Urging an investigation by state authorities, a local lawyer said 10 to 12 predatory priests have not been acknowledged by the San Diego diocese.
In September, the diocese added eight men to its list of priests “credibly accused” of molesting minors, bringing the total then to 51. That roster is incomplete, maintained San Diego attorney Irwin Zalkin, who said he has been contacted by victims whose abusers have not been publicly identified.
“I can tell you that we know of at least 10, if not a dozen, additional priests that are not on the list,” said Zalkin.
“I call on the California attorney general, Xavier Becerra, to initiate grand jury proceedings. You cannot trust this diocese to be transparent. We need an independent investigation.”
Zalkin, who said his firm is still investigating several of these claims, named three priests who are not on the diocese’s list:
- The Rev. Michael Higgins, who was suspended from his priestly duties in the 1980s after “soliciting sex in the confessional,” Zalkin said. In 1990, the U.S. Supreme Court declined to review a lower court’s dismissal of Higgins’ defamation and wrongful termination lawsuit against then-Bishop Leo Maher.
- The Rev. Gary Holtey, former pastor of St. Charles Borromeo Catholic Church and Academy, who in 2005 was convicted of possessing child pornography.
- The Rev. Alexander Pinter, who left Ohio in 1960 after being accused of molesting boys, was sent to a treatment center in Canada and then assigned to St. Francis of Assisi Catholic Church in Vista. There, Zalkin said, he molested a boy now identified as “John Roe 54.”
A fourth priest cited by Zalkin, the Rev. Justin Langille, was suspended from his clerical duties in October after a diocesan panel reviewed persuasive evidence that he had “inappropriately touched” an adolescent female in the 1990s.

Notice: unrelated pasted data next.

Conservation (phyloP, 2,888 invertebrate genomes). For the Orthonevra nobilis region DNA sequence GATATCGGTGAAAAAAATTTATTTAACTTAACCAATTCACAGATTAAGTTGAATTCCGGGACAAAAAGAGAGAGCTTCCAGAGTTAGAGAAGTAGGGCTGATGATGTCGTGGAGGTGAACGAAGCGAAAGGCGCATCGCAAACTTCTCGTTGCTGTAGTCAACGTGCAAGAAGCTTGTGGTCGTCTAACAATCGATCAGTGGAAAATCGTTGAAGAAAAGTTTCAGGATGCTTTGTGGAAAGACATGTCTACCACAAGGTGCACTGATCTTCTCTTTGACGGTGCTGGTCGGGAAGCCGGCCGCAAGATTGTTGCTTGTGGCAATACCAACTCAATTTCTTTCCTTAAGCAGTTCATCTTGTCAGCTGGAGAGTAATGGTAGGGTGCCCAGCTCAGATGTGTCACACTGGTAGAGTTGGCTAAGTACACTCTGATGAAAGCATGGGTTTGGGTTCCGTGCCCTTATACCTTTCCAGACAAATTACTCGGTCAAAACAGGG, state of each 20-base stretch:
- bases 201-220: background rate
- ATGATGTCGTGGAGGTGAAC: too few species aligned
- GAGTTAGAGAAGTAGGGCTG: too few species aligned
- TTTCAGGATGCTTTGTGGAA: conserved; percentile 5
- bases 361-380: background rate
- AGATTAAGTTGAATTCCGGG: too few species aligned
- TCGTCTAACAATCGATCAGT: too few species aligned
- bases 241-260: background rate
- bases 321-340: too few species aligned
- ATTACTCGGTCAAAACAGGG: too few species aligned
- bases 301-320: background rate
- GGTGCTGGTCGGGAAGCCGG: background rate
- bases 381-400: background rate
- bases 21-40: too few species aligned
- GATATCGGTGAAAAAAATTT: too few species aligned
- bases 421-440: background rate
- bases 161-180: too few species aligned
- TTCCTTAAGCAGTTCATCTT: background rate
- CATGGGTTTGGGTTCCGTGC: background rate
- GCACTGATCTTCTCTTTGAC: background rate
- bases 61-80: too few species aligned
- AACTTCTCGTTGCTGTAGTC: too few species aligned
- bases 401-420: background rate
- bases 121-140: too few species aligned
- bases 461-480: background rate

Diocesan spokesman Kevin Eckery said Langille has since been added to its list.
As for the other three, Eckery said that Higgins’ impropriety involved an adult, not a minor, while the diocese has no reports of Holtey touching minors. Both Higgins and Holtey have been laicized, or removed from the priesthood.
As for Pinter, Eckery said, diocesan records show he came to San Diego in the early 1960s, then went to Santa Clara and later considered returning here.
“Nothing in the files shows that an abuse of a minor was every reported to us,” Eckery said about Pinter.
On Monday, San Diego Bishop Robert McElroy held the last of eight “listening sessions” at local churches, with parishioners expressing views on the sexual abuse crisis and other church issues. The diocese’s upcoming report on these sessions, Eckery said, will include recommended reforms.
“We’re getting an audited list of the names,” Eckery said, “bringing in an auditor to make sure we don’t miss any names. Where evidence exists that we need to add a name, we’ll add a name.”
Zalkin insisted that the diocese has a conflict of interest in investigating past or present employees. He cited his experience in a lawsuit that ended in 2007 with the San Diego diocese agreeing to pay $198 million in damages to 144 victims.
As part of the settlement, Zalkin said, the diocese agreed to post a list of abusive priests.
“It took us three years to get a partial list,” he said.
He also argued that the “listening sessions” were a public relations dodge. “I’ve had dealings with this diocese before,” Zalkin said. “My view is they are more concerned about protecting their brand than protecting children and making it right for the victims.”
The state, Zalkin said, needs to conduct an independent investigation of the priest files held by all dioceses in California.
“We really don’t have an opinion on that,” said Eckery, the diocesan spokesman. “We will do whatever we have to do to comply with the law.”